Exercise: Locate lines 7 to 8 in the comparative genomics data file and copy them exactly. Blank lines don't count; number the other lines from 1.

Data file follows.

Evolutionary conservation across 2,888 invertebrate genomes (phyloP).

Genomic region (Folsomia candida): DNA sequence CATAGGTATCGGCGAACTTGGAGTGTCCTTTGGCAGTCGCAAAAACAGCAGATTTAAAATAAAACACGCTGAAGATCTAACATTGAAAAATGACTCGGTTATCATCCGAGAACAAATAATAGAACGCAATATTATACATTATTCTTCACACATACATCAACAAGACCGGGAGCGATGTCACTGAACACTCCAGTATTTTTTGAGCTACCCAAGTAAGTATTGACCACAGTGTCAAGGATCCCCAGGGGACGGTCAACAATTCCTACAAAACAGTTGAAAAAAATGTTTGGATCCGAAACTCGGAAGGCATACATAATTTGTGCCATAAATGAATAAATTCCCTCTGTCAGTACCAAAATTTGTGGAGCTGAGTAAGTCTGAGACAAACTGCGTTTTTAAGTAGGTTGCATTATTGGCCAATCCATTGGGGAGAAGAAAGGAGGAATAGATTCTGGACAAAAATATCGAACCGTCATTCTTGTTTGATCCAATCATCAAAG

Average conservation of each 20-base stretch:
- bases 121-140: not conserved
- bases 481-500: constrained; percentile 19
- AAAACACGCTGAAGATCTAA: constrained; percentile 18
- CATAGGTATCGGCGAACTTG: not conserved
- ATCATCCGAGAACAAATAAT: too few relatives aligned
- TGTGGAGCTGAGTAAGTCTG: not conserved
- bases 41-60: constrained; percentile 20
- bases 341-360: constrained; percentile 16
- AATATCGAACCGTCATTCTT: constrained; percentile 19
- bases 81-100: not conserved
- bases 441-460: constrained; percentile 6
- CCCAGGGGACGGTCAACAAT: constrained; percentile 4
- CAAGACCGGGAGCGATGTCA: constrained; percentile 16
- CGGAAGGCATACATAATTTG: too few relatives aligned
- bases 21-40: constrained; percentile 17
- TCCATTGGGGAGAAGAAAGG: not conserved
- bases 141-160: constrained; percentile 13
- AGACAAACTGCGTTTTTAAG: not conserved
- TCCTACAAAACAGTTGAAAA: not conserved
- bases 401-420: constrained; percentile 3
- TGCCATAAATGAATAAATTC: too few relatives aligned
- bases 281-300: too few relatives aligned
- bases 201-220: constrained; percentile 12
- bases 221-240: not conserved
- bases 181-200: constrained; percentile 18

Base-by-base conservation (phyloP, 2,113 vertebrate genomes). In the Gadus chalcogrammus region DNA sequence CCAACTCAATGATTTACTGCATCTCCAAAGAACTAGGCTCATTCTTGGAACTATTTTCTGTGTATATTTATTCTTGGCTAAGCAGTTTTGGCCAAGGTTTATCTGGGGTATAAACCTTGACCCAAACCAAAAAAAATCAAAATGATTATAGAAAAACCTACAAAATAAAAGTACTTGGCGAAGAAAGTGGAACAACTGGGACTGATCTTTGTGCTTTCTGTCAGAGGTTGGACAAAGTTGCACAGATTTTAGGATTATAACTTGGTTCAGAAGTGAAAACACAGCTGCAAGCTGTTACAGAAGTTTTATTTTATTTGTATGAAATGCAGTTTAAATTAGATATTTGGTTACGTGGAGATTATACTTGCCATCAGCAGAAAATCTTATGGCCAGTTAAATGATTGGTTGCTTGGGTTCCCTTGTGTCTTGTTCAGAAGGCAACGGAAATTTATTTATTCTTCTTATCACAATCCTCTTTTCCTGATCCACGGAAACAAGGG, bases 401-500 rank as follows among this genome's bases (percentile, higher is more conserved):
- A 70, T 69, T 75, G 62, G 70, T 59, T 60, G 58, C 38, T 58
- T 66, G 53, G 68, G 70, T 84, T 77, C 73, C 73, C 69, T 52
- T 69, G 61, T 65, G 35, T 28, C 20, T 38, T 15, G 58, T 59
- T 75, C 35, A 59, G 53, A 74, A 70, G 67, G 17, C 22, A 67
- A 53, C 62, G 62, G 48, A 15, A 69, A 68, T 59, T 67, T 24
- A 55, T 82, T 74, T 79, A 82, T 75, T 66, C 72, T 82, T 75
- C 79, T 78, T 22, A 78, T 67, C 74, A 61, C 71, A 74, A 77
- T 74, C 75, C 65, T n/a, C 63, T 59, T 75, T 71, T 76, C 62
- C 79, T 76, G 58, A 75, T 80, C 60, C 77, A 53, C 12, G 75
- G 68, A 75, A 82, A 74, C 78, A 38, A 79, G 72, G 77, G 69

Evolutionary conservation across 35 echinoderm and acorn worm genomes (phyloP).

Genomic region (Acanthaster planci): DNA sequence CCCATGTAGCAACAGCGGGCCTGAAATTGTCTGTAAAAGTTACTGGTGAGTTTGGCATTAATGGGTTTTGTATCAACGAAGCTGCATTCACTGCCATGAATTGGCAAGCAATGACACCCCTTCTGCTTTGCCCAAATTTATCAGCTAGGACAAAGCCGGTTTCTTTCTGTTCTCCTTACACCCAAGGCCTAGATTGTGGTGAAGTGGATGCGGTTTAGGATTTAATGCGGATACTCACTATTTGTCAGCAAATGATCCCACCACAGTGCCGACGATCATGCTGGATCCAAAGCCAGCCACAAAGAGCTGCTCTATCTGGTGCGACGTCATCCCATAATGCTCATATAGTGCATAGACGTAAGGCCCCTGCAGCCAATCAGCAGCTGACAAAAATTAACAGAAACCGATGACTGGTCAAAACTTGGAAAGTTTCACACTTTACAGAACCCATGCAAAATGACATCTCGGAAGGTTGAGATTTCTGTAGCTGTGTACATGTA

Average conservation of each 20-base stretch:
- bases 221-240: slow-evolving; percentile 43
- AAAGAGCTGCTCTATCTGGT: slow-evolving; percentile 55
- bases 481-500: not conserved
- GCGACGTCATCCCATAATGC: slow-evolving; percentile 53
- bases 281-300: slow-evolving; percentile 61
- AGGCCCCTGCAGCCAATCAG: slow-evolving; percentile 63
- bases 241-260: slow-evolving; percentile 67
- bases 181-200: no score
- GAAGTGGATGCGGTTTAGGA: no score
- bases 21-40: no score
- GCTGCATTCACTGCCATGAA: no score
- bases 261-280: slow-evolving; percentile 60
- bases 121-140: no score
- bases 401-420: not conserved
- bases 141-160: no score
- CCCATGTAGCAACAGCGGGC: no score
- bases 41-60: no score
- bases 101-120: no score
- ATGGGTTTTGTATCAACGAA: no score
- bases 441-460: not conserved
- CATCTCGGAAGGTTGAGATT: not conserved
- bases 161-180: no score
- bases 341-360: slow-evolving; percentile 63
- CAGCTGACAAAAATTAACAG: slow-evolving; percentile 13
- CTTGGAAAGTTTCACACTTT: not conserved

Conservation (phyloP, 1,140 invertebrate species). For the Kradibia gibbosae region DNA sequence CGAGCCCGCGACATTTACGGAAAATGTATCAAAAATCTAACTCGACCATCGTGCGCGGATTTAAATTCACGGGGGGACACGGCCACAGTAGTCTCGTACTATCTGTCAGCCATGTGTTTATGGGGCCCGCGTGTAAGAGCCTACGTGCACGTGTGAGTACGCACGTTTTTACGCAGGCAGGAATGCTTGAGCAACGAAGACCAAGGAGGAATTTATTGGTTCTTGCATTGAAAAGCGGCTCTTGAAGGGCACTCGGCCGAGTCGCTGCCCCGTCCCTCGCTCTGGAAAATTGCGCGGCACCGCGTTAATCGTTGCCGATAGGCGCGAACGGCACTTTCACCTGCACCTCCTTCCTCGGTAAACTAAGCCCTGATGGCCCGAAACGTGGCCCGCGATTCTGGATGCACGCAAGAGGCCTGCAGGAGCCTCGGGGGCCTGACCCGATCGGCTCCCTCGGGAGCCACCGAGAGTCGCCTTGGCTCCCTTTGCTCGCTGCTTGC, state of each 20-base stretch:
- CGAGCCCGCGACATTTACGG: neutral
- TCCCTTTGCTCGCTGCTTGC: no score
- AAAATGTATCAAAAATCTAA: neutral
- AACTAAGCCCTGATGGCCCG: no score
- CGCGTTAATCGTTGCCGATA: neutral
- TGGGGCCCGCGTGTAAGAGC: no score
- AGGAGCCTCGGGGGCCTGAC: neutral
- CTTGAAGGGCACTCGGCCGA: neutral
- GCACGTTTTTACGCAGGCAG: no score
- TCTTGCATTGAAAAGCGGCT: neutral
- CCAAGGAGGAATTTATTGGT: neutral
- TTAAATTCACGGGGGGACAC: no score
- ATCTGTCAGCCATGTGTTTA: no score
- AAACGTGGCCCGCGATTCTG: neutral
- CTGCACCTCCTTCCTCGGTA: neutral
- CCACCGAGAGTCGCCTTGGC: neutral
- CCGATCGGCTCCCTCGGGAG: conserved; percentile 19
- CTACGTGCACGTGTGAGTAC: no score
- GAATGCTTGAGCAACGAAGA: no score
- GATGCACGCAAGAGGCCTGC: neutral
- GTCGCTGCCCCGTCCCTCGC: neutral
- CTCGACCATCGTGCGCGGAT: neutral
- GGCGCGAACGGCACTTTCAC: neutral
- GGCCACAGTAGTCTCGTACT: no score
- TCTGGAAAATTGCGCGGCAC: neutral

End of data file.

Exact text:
- CATAGGTATCGGCGAACTTG: not conserved
- ATCATCCGAGAACAAATAAT: too few relatives aligned